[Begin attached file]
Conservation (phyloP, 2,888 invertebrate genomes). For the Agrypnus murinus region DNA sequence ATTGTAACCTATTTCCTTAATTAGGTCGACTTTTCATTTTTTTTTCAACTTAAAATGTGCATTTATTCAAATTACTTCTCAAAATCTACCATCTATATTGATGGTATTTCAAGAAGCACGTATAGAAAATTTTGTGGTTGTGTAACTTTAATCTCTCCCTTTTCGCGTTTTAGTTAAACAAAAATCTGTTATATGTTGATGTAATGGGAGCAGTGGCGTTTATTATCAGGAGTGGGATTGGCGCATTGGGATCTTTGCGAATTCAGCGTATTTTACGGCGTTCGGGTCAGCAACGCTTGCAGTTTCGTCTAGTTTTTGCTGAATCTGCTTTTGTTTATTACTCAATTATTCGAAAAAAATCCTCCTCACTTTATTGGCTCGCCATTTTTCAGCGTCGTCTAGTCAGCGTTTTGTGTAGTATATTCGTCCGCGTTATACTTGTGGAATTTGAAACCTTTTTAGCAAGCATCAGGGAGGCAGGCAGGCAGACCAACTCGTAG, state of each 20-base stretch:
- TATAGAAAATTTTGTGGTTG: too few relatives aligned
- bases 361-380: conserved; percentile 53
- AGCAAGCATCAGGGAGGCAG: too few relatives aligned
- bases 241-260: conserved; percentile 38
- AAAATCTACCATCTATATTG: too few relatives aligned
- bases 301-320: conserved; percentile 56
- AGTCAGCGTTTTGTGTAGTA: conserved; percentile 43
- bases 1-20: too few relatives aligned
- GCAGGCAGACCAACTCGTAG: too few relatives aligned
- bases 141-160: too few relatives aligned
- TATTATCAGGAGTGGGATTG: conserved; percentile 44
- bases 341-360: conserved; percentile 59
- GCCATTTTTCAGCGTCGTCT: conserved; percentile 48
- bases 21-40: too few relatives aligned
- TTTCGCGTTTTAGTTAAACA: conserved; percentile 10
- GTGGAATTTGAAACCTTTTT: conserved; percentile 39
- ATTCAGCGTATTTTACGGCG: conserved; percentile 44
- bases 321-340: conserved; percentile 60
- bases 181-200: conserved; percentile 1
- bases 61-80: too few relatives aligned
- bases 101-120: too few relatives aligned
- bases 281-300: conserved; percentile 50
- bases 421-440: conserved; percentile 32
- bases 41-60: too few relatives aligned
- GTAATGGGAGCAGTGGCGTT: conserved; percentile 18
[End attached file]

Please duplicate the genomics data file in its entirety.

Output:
Conservation (phyloP, 2,888 invertebrate genomes). For the Agrypnus murinus region DNA sequence ATTGTAACCTATTTCCTTAATTAGGTCGACTTTTCATTTTTTTTTCAACTTAAAATGTGCATTTATTCAAATTACTTCTCAAAATCTACCATCTATATTGATGGTATTTCAAGAAGCACGTATAGAAAATTTTGTGGTTGTGTAACTTTAATCTCTCCCTTTTCGCGTTTTAGTTAAACAAAAATCTGTTATATGTTGATGTAATGGGAGCAGTGGCGTTTATTATCAGGAGTGGGATTGGCGCATTGGGATCTTTGCGAATTCAGCGTATTTTACGGCGTTCGGGTCAGCAACGCTTGCAGTTTCGTCTAGTTTTTGCTGAATCTGCTTTTGTTTATTACTCAATTATTCGAAAAAAATCCTCCTCACTTTATTGGCTCGCCATTTTTCAGCGTCGTCTAGTCAGCGTTTTGTGTAGTATATTCGTCCGCGTTATACTTGTGGAATTTGAAACCTTTTTAGCAAGCATCAGGGAGGCAGGCAGGCAGACCAACTCGTAG, state of each 20-base stretch:
- TATAGAAAATTTTGTGGTTG: too few relatives aligned
- bases 361-380: conserved; percentile 53
- AGCAAGCATCAGGGAGGCAG: too few relatives aligned
- bases 241-260: conserved; percentile 38
- AAAATCTACCATCTATATTG: too few relatives aligned
- bases 301-320: conserved; percentile 56
- AGTCAGCGTTTTGTGTAGTA: conserved; percentile 43
- bases 1-20: too few relatives aligned
- GCAGGCAGACCAACTCGTAG: too few relatives aligned
- bases 141-160: too few relatives aligned
- TATTATCAGGAGTGGGATTG: conserved; percentile 44
- bases 341-360: conserved; percentile 59
- GCCATTTTTCAGCGTCGTCT: conserved; percentile 48
- bases 21-40: too few relatives aligned
- TTTCGCGTTTTAGTTAAACA: conserved; percentile 10
- GTGGAATTTGAAACCTTTTT: conserved; percentile 39
- ATTCAGCGTATTTTACGGCG: conserved; percentile 44
- bases 321-340: conserved; percentile 60
- bases 181-200: conserved; percentile 1
- bases 61-80: too few relatives aligned
- bases 101-120: too few relatives aligned
- bases 281-300: conserved; percentile 50
- bases 421-440: conserved; percentile 32
- bases 41-60: too few relatives aligned
- GTAATGGGAGCAGTGGCGTT: conserved; percentile 18